Sunday, October 14, 2012

Nostalgia Theater: The (Brief) Return of Masters of the Universe

This past Friday marked thirty years since Mattel's mighty Masters of the Universe debuted in toy aisles across the country. And while I looked at the short-lived The New Adventures of He-Man iteration of the brand a scant two months ago, we now examine an even shorter-lived try at breathing life back into the dormant powers of Grayskull. In 2002, after a sudden rush of nostalgic interest by aging '80s kids in dormant properties like G.I. Joe and Transformers, and more than ten years after Prince Adam's spray-tanned alter ego last haunted toy store pegs, Mattel followed suit and relaunched Masters of the Universe (with snazzy new anime-inspired designs and minus one pageboy haircut). Here's the first TV spot promoting the line:

Given the multi-platform behemoth Masters of the Universe had been in its original incarnation, it's no surprise that Mattel had a whole array of tie-ins ready to go. School supplies, bath supplies, the whole shebang. But of course, most prominent on the toymaker's agenda to connect with an audience that missed the original Masters era by ten-plus years -- was a spiffy new TV show on Cartoon Network, which utilized the new designs and spun the mythology from the ground up, deepening it where necessary, but retaining the spirit of fun and innocence that made it so appealing the first time around. Here's the first part of the first episode, which gives us the secret origin of He-Man's main baddie Skeletor:

(By the way, that's Cam Clarke, a.k.a. Katana-wielding Leonardo in the '80s incarnation of Teenage Mutant Ninja Turtles, as the voice of Prince Adam, and Gary Chalk, who voiced He-Man in New Adventures, as Man-at-Arms.)

Terrific toys, a quality TV show, and a rich mythology to continually pull from. It sure seemed like the relaunched Masters of the Universe had everything going for it. So what happened? What else, that omnipresent intersection between art and commerce. The needs of marketing a toyline naturally took precedence, and the needs of maintaining a toyline meant that its lead hero and villain needed to be front-and-center with every wave of action figures. What this ended up doing, however, was to put so much of the onus on variations of He-Man and Skeletor in different kinds of drag (Spin-Blade He-Man, Fire Armor Skeletor, etc.) that those were the only figures you could find.

This was right around the time I first moved to Cali, and I was working at Target to pay the bills. Since I was somewhat doing the completist thing at the time, I'd swing by the toy aisle everyday. EVERY. DAY. And it was a pretty fair bet whenever you passed through that you weren't going to find many of the side characters, like Beast Man or Mer-Man or even Orko, but you'd find more than enough He-Mans and Skeletors to feed your need. Well, with kids competing with collectors, those secondary characters became even harder to find, and rather than try to track them down, kids (and adults) eventually just lose interest, which is exactly what happened.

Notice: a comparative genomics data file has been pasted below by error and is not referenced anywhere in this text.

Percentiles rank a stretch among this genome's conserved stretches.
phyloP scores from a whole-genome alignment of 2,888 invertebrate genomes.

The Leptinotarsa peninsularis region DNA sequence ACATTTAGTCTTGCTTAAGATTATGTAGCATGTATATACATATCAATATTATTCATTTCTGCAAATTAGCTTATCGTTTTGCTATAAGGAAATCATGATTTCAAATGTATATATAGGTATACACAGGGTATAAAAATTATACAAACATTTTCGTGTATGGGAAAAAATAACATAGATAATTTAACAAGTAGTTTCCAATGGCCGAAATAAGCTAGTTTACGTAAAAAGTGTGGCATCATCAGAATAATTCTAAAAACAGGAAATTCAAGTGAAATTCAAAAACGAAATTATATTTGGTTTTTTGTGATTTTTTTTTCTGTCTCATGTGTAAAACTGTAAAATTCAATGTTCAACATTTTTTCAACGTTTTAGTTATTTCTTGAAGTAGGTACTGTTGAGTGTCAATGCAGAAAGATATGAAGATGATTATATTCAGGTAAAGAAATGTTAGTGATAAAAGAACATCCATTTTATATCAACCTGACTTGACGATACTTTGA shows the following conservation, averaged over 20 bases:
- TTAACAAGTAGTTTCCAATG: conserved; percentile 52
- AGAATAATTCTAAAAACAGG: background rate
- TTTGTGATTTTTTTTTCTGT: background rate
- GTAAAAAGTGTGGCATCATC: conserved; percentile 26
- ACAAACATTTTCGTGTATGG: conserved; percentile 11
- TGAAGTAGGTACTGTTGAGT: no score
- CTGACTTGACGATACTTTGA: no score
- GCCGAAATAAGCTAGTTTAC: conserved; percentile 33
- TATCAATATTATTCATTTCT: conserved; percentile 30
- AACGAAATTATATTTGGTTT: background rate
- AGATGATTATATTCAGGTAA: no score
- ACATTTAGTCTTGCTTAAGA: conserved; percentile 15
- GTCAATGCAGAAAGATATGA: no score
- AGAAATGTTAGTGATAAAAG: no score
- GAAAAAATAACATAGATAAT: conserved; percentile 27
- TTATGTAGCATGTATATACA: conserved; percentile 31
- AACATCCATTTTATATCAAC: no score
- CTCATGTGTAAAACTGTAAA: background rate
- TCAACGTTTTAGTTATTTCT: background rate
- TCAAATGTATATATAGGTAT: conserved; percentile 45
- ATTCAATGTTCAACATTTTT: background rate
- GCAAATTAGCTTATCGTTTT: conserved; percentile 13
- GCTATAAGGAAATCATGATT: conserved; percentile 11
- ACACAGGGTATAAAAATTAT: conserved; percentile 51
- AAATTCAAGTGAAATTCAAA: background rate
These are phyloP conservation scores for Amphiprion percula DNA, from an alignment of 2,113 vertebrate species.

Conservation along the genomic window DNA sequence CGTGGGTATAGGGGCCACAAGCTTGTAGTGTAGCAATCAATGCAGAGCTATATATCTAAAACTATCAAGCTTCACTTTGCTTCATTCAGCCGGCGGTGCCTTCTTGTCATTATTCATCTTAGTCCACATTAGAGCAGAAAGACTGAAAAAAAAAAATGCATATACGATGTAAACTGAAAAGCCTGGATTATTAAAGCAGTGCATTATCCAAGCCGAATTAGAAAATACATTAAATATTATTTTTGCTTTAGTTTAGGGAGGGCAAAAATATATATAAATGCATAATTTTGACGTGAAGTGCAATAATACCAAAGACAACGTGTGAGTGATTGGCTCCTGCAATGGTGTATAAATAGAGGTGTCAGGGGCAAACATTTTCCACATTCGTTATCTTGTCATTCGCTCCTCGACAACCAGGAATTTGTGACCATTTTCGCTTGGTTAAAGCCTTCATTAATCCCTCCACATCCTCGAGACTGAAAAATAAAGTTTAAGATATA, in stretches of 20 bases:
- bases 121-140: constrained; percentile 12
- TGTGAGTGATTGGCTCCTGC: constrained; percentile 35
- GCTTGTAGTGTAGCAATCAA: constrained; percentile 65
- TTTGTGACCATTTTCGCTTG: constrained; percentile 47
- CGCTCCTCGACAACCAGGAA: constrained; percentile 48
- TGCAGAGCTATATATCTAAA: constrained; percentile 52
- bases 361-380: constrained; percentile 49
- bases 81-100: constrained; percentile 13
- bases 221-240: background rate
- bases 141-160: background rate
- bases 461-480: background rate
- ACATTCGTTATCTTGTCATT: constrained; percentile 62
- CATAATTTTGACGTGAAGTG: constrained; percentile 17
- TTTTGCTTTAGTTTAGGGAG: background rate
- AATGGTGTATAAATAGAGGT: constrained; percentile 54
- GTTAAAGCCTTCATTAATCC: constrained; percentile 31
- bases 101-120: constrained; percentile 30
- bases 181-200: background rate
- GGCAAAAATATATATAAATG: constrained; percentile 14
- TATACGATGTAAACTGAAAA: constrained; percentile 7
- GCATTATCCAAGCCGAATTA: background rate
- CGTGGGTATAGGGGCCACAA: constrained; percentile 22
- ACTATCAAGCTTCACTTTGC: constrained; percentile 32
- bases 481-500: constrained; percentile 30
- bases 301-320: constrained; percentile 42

Meanwhile, the new TV show from Mike Young Productions, which launched in August of '02 to good reviews and solid ratings, shifted its focus in year two to new baddies King Hiss and his Snake Men, reflecting a change in the toyline. But by then the damage was done. Shelves were clogged with unsold High-kicking He-Mans and Sudoku-playing Skeletors, and stores were understandably wary of ordering another batch that would remain unsold. In a self-fulfilling prophecy, Mattel jammed the line with He-Man/Skeletor variants to keep it alive, and that's what killed it. With sales not warranting its continuation, the toyline was discontinued in '04, and without toys to promote, the TV show followed, ending its run in January of that year.

While its thirty-nine episode total is a far cry from the 130 episodes its 1980s namesake managed, I'd give the edge in storytelling and depth of vision to the latter version. Today, Masters of the Universe continues as a web-only collector toyline, and although every once in awhile there's talk of a fancy-schmancy new movie, nothing has solidified as of yet (despite, I'm sure, the very best efforts of Mattel, who are no doubt having Pavlovian reactions to the bounty rival toymaker Hasbro has reaped from the Transformers and G.I. Joe big screen franchises). In the meantime, though it's been forgotten by all but diehards, the '02 Masters of the Universe is available in its entirety on DVD for a price that makes it an easy recommendation.


James Greenlee said...

I thought I'd stop by your blog, since you stopped by mine. Nice!

The He-Man (and She-Ra)) thing was a little bit late for me, though my eight-years younger sister loved them. For me, my only knowledge of them (other than a glance at what sis was watching) was when DC Comics tried to shoehorn He-Man into their universe. Pageboy haircut intact!
See here:

Thanks for visiting my blog, and good luck with yours!

Zaki said...

Yep, I know that quite well! As a matter of fact, I even had that book bound into a custom collection I put together of '80s He-Man comics: